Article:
Thirsty Nomad Brewing

Thirsty Nomad is a small craft brewery and taproom in the Charlotte, NC area. We have a steampunk aesthetic with a healthy dose of geekiness. We love great beer, great friends, and great experiences. Starting 7/29, we're open Fridays 4pm - 10pm, Saturdays 12pm - 10pm, and Sundays 12pm - 8pm

Maybe I'm turning into my parents.

When I first saw this post on beepulse.com and started reading the linked post, I thought it might make for some decent blog post fodder. Having read the post, I don't see the point.

I skimmed through 3-4 of the reviews on the site and it seems that the general thrust is reviews with some cursing. And it's meant to be funny, according to the description. Not my taste, I guess. Maybe I'm getting too old to get it. 38 as of yesterday, btw. Happy Birthday to me.

With that perspective, I guess the blog post is intended as satire. It just comes across as mean to me. Fine, be mean. It's not adding anything useful to world, IMO. I think it's pretty obvious to anyone that browses around kickstarter.com for a few minutes that there are many projects that have pretty poor design and production quality in their pages, presentation and videos. Fine, not everyone is a designer. I'd prefer it if those folks knew themselves well enough to get design help, but after building websites for small businesses for several years, I'm not hopeful of that ever happening.

And it should be obvious that many people make a go of starting a business that really shouldn't be. That shouldn't stop anyone from trying. Especially on Kickstarter. A failed project - their own numbers show that most projects don't get funded - is an early business failure that is low cost. Failing to raise funding for a venture is good because it indicates that there is not enough interest in what you're offering. It means that you haven't invested time and money into something that nobody wants in the first place. It doesn't necessarily mean you should give up, but it does mean you need to make changes in your business plan. And if you don't have a plan, make one.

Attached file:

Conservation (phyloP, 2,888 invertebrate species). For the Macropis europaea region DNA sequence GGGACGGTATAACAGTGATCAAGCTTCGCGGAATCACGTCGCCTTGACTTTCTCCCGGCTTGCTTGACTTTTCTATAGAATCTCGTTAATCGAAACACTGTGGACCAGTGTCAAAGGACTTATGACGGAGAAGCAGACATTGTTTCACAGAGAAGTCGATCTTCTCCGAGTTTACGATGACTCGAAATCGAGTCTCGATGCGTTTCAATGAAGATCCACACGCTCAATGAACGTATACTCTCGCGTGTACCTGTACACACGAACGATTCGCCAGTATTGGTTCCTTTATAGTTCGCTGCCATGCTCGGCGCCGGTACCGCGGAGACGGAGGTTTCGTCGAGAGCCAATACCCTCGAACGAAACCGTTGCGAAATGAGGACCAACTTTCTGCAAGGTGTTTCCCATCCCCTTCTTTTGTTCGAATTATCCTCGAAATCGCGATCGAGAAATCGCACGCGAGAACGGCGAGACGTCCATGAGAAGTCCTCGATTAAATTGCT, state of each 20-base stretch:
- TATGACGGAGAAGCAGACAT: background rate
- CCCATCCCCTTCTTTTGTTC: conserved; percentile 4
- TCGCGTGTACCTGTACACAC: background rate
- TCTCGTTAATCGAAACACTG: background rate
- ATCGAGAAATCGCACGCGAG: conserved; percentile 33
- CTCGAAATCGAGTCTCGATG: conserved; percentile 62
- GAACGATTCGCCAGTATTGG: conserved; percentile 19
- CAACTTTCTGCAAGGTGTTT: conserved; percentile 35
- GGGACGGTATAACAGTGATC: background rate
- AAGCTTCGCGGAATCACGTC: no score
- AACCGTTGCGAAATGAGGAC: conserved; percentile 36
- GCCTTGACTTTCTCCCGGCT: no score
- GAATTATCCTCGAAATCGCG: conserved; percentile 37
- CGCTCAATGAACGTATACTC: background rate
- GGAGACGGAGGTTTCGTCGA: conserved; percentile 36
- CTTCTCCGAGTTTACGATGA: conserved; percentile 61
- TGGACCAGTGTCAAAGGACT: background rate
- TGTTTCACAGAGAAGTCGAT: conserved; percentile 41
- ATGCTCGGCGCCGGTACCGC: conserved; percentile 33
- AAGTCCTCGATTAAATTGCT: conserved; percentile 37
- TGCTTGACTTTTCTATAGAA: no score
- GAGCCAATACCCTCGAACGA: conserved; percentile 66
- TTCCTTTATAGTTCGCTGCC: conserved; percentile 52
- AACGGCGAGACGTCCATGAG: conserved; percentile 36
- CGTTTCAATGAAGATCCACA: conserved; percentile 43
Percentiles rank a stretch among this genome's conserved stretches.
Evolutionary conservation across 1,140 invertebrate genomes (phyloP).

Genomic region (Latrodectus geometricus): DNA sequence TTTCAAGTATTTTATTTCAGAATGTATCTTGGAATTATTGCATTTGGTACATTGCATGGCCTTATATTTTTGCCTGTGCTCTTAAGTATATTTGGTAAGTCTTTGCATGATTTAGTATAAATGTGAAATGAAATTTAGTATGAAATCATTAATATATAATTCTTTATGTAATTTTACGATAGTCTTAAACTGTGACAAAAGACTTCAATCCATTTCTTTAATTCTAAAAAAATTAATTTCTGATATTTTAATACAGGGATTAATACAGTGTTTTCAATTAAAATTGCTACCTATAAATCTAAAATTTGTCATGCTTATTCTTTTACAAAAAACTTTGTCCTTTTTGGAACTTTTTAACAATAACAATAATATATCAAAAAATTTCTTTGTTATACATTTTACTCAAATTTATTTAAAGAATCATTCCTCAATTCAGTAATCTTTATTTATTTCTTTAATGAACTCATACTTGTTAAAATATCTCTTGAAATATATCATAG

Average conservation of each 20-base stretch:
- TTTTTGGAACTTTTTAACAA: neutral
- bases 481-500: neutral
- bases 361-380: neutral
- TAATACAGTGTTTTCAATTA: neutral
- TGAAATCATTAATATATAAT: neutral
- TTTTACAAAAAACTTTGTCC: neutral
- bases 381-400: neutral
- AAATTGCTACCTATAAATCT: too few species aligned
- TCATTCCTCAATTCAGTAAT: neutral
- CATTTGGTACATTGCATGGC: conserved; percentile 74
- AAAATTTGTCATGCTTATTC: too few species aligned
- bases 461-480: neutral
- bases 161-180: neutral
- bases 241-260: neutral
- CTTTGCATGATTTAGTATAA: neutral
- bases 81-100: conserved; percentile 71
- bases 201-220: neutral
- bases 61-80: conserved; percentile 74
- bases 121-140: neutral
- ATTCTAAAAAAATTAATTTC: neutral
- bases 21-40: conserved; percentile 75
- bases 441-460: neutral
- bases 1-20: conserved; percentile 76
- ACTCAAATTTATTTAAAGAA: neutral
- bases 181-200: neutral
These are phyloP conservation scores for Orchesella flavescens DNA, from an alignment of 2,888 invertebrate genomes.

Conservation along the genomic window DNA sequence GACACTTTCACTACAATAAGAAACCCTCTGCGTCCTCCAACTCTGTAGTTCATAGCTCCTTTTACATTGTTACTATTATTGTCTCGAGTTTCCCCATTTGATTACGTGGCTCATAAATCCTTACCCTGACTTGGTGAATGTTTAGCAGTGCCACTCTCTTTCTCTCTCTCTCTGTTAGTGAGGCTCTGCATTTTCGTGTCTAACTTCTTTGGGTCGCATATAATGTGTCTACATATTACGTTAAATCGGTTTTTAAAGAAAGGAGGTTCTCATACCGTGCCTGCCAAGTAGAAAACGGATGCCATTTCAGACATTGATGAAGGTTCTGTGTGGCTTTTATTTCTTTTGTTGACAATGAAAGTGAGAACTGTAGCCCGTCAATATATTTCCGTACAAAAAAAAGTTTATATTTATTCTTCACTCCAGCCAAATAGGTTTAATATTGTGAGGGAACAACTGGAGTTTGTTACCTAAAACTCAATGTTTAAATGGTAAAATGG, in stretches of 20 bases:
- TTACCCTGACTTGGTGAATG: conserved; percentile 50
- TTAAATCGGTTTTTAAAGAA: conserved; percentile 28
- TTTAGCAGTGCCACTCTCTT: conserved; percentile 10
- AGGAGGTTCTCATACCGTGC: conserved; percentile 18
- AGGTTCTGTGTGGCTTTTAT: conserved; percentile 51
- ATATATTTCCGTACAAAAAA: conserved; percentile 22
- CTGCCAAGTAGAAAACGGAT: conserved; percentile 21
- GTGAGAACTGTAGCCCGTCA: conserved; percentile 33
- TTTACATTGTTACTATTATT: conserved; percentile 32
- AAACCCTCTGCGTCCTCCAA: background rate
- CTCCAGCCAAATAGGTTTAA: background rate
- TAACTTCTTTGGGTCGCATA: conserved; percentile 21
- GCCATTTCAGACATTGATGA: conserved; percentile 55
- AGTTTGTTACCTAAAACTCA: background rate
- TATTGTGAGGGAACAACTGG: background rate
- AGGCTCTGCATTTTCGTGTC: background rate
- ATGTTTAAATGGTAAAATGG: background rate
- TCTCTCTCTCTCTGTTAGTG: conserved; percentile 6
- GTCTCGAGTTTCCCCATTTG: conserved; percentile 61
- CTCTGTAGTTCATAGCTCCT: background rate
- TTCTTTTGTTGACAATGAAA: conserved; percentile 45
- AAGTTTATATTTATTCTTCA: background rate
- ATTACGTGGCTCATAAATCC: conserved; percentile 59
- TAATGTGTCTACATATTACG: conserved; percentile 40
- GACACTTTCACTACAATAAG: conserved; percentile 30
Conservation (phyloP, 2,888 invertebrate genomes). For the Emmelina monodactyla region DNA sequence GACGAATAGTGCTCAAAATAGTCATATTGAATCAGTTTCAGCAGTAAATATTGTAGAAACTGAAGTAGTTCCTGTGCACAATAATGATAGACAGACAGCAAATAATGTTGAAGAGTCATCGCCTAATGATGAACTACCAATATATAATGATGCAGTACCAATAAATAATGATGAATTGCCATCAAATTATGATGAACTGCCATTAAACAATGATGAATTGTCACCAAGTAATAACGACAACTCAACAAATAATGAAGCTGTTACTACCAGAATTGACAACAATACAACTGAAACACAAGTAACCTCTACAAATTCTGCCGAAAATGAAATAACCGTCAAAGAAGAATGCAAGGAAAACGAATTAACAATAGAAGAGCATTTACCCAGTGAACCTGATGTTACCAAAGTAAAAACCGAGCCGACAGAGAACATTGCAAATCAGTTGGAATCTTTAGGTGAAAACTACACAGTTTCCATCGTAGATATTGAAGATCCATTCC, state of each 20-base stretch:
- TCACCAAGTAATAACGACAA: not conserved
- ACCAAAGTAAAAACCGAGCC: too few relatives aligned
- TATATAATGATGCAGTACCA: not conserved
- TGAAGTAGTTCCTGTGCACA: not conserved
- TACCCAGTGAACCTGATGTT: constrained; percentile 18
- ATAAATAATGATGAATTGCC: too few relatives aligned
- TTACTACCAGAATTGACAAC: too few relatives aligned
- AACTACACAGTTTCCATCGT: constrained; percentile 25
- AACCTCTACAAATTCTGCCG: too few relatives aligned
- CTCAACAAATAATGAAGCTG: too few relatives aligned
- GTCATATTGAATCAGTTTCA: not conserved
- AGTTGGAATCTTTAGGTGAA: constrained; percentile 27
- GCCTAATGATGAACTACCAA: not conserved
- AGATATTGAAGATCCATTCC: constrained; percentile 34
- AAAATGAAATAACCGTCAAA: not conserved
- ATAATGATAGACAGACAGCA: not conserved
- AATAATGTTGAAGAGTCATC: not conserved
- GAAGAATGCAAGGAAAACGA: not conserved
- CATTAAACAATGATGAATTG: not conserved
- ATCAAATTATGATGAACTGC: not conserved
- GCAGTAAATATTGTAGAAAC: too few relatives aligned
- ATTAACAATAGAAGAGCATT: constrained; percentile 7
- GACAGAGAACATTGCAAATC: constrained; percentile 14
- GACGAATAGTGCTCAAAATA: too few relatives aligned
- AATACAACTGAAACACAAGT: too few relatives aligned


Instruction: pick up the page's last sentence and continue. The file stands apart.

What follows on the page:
As for me, I don't know if I'll go for crowd funding. I'm not sure it makes sense for a business that wants to be very local. Although it was successful for Small Batch Beer Co. in Winston-Salem, so there's at least one counter-example. My plan tells me I should have enough of my own capital and I plan on seeking partners and/or investors over the next few months. If I did opt for a crowdfunding campaign, I'd approach it as a promotional effort to get the word out about the brewery. 

Anyway, just my $0.02.